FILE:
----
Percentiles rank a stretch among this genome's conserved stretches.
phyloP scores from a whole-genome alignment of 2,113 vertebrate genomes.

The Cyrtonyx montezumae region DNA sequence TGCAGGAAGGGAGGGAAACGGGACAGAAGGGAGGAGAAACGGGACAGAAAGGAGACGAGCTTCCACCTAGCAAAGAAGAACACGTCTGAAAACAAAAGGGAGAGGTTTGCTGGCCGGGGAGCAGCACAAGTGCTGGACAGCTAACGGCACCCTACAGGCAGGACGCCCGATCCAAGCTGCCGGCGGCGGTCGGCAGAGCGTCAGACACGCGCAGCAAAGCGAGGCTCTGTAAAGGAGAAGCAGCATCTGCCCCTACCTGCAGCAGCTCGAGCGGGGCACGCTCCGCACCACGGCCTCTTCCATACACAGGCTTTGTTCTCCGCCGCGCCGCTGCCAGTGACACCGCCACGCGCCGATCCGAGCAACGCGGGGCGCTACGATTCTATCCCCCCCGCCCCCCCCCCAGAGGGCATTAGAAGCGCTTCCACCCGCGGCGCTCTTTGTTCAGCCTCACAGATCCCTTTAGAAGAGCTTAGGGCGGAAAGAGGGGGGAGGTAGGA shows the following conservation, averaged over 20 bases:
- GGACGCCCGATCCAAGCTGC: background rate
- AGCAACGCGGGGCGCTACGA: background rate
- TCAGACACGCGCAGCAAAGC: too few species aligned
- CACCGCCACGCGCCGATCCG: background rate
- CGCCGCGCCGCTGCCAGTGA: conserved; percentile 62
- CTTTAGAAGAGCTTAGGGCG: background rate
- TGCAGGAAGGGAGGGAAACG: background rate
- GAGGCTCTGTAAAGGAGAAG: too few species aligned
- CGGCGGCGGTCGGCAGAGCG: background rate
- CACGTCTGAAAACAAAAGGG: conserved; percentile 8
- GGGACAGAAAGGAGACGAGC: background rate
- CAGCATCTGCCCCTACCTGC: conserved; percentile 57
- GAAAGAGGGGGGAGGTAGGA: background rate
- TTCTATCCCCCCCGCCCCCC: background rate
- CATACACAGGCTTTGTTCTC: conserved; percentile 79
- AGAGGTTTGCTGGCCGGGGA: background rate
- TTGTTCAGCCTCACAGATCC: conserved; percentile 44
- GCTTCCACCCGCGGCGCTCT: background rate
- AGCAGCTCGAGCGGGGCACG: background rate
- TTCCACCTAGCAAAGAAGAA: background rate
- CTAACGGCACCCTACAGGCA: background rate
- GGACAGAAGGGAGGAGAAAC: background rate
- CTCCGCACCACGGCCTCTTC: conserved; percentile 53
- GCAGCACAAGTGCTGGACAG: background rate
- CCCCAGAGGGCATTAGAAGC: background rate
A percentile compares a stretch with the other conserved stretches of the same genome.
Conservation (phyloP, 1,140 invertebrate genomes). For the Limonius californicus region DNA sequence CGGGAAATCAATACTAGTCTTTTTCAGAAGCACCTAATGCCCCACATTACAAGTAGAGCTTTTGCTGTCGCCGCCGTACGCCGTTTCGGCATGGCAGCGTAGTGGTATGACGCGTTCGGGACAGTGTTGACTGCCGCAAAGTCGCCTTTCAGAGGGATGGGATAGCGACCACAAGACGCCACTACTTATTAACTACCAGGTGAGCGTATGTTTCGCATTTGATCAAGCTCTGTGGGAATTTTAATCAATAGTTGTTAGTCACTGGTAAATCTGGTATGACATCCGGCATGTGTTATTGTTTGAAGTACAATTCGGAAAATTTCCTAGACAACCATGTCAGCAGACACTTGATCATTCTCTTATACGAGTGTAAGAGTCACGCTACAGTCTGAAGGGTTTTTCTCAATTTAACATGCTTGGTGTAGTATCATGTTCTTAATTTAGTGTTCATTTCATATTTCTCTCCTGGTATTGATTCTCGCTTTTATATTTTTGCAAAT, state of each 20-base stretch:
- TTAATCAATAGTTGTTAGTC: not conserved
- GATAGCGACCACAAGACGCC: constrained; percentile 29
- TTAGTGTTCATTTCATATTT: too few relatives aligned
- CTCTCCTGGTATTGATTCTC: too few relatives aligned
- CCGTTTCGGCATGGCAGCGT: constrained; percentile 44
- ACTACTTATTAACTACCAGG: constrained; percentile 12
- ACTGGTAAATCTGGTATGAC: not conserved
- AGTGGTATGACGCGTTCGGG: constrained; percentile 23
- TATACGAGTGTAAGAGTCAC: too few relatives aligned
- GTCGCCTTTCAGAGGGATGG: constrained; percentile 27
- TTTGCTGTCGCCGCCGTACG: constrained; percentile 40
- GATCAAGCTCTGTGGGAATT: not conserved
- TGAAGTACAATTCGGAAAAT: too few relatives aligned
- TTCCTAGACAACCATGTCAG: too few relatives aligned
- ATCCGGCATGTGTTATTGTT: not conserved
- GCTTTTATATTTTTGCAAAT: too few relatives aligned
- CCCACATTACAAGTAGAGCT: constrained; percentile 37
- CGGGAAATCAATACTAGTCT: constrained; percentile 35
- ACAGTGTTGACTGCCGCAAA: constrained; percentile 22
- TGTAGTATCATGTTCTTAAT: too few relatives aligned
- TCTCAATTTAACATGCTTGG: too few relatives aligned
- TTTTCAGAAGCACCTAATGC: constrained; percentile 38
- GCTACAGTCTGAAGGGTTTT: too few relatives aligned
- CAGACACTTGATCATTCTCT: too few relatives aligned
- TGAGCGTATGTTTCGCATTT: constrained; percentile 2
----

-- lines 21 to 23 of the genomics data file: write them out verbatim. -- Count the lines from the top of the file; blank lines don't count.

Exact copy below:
- GCTTCCACCCGCGGCGCTCT: background rate
- AGCAGCTCGAGCGGGGCACG: background rate
- TTCCACCTAGCAAAGAAGAA: background rate